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Elian Update: Miami Relatives Denied Request for Review
By Chris Gordon, Chief Correspondent
Thursday, June 15, 2000; Page 11.1
The Court Order prohibiting Elian Gonzalez from leaving the United States expires June 28th. His Miami relatives must decide before then if they will file an appeal with the Supreme Court and ask for a new injunction keeping him in the U.S. until the matter is finally decided. They were turned down in their attempt to get the full 12 member Court of Appeals to reverse the ruling of the 3 judge panel made on June 1st. It held that Federal law does not address the issue of whether a 6 year old can seek asylum against the wishes of a parent. The INS came up with a policy dealing with the "extraordinary circumstances" of this case.A lower court denied Elian's relatives a hearing on his application for asylum, the 3 judge panel upheld that decision, and now the full Court has affirmed it as well.
The basis for the appeal was that the panel ignored a recent ruling of the U.S. Supreme Court that says a government agency's decision may lack the force of law, and are not entitled to court enforcement in the same manner as policies made after a formal rulemaking process. That ruling was just handed down by the high court in May.
The lawyers made their legal arguments and added an emotional appeal:"The extraordinary importance of this individual case-to the United States...to the Cuban-American community, to the American citizenry more broadly and to the Gonzalez family...justifies rehearing to correct the error."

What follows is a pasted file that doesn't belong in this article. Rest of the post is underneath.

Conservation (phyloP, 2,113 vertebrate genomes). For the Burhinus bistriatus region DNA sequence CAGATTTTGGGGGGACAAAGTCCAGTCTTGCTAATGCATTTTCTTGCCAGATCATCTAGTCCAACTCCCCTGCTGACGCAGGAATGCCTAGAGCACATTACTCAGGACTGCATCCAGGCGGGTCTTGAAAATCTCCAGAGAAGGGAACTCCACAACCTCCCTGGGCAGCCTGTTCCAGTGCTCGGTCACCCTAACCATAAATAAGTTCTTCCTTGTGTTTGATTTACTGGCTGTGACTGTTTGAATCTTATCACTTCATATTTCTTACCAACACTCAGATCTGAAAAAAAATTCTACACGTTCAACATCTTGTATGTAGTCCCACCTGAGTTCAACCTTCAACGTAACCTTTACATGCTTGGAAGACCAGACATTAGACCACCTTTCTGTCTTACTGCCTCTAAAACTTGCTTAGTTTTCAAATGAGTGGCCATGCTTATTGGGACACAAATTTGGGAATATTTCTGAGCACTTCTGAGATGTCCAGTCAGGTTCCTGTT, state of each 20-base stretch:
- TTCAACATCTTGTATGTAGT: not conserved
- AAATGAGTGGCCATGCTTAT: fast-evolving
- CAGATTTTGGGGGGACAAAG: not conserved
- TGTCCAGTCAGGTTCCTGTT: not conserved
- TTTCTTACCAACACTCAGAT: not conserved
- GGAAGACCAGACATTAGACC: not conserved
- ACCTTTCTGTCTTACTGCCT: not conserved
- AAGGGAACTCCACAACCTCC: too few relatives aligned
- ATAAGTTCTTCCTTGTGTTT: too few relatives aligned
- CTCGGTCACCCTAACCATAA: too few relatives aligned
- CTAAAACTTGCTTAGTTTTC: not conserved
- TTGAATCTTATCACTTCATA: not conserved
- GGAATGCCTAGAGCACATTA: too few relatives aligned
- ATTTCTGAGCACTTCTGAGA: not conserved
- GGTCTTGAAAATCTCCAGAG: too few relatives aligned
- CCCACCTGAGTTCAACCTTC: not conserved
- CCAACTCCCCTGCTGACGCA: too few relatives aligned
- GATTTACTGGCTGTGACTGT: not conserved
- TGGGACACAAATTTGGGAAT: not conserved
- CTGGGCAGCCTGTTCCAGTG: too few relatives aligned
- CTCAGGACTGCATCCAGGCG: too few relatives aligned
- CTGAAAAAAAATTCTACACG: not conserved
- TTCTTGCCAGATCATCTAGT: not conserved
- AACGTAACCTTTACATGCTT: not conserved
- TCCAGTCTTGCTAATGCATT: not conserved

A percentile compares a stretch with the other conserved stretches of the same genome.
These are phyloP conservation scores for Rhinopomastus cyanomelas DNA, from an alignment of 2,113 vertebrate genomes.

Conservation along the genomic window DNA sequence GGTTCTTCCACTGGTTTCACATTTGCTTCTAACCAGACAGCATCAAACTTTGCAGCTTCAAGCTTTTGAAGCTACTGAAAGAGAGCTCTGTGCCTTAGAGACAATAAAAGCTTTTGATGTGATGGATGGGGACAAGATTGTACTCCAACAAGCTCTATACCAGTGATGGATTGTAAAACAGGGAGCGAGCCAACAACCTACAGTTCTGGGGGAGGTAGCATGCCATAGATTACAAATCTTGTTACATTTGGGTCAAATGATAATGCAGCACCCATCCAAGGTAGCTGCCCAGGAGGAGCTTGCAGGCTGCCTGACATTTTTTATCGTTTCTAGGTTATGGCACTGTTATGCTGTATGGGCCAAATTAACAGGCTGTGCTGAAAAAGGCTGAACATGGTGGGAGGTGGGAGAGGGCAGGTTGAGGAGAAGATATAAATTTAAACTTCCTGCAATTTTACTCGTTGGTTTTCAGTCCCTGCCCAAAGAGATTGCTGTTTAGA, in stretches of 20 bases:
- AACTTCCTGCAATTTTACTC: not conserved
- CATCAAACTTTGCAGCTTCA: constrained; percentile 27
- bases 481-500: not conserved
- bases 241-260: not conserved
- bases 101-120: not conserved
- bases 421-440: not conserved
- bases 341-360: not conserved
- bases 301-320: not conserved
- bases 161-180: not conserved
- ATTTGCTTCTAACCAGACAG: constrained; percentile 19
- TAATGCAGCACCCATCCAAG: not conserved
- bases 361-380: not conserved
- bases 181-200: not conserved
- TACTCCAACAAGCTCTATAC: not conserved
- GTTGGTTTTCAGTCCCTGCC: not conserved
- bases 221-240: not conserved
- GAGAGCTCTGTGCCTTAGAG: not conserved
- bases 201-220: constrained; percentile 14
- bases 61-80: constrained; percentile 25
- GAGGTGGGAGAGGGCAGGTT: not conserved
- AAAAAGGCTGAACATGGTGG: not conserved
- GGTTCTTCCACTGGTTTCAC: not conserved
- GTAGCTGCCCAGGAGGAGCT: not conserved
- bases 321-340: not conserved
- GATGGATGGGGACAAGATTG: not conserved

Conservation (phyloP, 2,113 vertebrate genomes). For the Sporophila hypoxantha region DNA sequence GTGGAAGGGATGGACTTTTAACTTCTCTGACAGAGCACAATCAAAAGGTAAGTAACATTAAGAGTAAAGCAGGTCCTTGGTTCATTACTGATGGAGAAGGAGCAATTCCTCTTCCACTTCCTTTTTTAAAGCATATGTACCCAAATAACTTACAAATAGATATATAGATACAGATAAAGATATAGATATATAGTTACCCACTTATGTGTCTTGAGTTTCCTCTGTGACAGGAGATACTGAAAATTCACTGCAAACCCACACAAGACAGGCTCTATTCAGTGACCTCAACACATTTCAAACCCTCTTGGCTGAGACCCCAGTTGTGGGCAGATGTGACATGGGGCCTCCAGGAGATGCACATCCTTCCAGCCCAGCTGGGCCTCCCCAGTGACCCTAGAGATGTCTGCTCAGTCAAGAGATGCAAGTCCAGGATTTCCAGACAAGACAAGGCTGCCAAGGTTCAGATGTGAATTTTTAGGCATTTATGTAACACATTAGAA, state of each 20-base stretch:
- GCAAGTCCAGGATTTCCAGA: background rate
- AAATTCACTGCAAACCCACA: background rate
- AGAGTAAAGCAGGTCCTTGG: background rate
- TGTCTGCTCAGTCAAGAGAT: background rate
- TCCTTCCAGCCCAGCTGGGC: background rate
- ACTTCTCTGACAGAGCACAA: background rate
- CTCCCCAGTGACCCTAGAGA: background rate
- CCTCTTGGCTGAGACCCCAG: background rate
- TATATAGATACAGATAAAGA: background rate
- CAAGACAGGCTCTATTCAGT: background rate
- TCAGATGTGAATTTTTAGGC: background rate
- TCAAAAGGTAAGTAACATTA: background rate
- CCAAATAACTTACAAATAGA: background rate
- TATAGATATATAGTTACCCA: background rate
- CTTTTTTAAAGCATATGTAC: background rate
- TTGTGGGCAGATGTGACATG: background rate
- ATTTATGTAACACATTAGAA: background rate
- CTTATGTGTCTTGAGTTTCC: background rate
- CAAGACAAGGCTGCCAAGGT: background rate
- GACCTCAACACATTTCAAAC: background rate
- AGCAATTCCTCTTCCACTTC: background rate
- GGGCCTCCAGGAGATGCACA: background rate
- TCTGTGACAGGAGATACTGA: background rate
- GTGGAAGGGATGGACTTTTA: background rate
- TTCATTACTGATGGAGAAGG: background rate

Now that the full court has declined to grant a hearing on the appeal, it's order keeping Elian in the U.S. lapses within a week.
At the time of the June 1st ruling, Juan Miguel Gonzalez told reporters in Spanish he wants to take his son home to Cuba as soon as possible. "I love him very much. And, really, I want all this to end and, for once and for all, to leave , to go home, along with my son and all my family. And for this unnecessary delay to end."
Juan Miguel was asked to comment on the court's ruling and replied:"It is what I have always felt from the bottom of my heart. A child should simply be with his parent.As his father the right to speak for my son belongs to me."
Ever since the little boy was found alive after the shipwreck that killed his mother and 10 others, his Miami family has been fighting a legal, political and public relations battle to keep him here in the United States. Little Havana,the Cuban enclave in downtown Miami which is heavily anti-Castro, erupted in protests the day before Easter when agents of the Immigration Service in a "show of force" raided the home in the pre-dawn hours to return Elain to his father. Since then, Elian and his family have stayed at Andrews Air Force Base, on Maryland's Eastern Shore and now, in the Cleveland Park section of Washington, D.C.Now the only legal options available to Elian's Miami relatives are to: <
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